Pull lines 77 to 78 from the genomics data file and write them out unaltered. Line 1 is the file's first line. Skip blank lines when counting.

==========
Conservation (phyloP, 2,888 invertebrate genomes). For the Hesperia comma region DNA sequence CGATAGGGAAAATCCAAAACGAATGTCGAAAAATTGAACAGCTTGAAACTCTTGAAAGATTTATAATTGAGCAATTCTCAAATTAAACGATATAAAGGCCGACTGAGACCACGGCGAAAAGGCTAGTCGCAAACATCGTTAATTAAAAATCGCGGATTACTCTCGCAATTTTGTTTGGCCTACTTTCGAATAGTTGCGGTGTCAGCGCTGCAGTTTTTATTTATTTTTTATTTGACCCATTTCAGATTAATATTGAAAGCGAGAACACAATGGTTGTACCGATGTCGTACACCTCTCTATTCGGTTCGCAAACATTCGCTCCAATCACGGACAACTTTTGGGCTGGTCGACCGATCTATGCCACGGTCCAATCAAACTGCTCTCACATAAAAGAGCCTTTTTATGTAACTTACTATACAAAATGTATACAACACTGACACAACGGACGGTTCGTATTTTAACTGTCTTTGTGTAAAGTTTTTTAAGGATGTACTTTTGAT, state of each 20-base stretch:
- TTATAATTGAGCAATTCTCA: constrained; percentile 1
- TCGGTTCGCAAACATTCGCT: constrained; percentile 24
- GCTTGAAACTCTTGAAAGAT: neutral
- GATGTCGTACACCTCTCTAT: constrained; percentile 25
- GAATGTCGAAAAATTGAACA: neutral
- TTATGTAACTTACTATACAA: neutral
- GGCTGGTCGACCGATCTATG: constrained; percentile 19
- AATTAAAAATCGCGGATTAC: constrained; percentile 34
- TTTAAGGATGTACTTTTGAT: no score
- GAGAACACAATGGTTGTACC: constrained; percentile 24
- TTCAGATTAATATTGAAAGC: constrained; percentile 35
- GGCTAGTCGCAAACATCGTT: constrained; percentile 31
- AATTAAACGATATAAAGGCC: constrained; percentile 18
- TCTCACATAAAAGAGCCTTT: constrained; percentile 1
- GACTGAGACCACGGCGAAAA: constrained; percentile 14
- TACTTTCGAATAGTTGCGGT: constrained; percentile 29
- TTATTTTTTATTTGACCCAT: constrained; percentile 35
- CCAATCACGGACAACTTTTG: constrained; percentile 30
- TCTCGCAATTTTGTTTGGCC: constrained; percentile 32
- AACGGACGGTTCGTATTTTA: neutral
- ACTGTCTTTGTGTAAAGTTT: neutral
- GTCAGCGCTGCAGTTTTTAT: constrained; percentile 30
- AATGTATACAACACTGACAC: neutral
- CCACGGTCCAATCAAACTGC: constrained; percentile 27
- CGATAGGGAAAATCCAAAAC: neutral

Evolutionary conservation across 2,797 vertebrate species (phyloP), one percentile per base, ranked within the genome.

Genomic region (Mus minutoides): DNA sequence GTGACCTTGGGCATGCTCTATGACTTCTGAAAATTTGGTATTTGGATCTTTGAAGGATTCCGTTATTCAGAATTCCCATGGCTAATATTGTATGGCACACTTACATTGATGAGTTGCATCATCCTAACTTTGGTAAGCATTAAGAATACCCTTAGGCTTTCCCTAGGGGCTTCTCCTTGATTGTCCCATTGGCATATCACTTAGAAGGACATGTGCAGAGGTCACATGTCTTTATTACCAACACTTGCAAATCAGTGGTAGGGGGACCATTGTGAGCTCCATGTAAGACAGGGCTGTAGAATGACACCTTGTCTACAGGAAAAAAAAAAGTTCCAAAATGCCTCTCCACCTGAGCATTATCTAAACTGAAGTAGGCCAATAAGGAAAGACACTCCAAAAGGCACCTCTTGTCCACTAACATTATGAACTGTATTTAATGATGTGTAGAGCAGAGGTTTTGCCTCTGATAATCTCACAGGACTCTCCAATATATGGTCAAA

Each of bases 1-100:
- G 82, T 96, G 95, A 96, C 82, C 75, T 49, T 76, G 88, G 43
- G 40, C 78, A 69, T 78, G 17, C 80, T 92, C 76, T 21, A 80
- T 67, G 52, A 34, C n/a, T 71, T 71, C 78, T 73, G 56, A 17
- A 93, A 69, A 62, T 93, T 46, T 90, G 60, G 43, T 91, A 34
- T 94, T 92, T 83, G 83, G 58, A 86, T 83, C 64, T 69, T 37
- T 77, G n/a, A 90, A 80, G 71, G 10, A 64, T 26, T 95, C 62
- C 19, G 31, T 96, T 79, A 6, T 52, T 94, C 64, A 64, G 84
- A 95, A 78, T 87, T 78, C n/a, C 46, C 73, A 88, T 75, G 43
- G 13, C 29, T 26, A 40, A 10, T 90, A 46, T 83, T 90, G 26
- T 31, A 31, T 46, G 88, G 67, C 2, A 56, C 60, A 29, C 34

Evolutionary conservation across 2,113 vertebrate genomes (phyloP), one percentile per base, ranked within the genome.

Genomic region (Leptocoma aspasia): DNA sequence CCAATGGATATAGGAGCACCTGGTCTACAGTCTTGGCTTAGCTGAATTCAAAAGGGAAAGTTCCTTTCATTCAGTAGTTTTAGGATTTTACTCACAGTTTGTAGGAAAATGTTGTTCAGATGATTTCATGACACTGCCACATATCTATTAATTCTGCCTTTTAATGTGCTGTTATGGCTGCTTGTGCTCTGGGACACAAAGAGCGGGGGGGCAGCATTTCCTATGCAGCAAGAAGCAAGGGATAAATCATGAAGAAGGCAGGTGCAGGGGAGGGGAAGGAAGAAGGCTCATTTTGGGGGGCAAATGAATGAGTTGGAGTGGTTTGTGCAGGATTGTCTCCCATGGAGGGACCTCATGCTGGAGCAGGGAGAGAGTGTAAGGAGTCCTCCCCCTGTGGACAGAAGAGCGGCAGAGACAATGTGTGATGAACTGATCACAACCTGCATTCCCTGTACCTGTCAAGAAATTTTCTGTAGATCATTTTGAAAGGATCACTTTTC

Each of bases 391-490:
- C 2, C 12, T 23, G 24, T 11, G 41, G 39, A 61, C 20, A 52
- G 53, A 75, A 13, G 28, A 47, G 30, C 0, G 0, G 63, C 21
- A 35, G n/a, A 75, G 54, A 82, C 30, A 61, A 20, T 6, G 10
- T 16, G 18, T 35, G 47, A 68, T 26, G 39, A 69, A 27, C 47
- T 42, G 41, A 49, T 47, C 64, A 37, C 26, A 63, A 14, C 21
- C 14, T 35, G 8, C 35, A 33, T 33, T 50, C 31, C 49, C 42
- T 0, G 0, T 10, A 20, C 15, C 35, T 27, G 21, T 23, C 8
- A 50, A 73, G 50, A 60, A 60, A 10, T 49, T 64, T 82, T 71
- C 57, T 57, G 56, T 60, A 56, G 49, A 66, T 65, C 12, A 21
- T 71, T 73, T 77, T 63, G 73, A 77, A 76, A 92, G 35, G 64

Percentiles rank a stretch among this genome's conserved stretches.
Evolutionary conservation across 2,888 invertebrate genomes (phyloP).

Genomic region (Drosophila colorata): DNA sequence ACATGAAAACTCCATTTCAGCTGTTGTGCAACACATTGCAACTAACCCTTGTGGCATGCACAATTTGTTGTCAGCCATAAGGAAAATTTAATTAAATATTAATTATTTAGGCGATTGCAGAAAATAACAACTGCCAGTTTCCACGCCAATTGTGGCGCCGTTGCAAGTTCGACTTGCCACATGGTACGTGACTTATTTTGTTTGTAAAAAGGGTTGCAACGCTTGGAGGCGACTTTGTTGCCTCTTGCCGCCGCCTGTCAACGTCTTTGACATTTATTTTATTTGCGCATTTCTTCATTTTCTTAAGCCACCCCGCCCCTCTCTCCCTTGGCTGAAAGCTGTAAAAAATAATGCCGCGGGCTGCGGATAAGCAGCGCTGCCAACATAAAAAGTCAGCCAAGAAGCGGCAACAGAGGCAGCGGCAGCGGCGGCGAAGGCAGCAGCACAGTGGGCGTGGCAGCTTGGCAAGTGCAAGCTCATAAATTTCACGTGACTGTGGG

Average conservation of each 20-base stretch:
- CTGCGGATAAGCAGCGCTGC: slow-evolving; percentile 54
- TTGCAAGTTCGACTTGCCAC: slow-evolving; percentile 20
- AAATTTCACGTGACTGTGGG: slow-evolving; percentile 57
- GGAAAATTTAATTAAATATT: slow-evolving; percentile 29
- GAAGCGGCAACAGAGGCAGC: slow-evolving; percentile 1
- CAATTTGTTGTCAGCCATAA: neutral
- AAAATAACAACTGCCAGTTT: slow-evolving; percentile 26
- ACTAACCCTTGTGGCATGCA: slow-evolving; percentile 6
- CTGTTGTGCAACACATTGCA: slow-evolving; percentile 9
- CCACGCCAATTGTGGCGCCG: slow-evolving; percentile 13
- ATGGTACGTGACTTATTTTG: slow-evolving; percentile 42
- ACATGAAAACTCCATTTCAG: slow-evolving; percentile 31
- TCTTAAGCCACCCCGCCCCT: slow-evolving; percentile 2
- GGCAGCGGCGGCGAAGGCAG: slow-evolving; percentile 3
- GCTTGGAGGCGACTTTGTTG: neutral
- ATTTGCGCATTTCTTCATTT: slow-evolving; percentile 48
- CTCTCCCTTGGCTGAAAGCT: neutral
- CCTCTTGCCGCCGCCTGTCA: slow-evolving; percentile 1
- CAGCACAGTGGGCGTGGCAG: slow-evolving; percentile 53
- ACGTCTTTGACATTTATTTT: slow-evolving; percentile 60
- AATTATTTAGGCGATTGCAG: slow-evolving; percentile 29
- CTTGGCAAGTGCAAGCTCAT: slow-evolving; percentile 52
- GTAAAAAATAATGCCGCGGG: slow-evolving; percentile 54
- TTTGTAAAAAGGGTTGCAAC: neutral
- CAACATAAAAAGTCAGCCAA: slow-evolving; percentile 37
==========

- AATTATTTAGGCGATTGCAG: slow-evolving; percentile 29
- CTTGGCAAGTGCAAGCTCAT: slow-evolving; percentile 52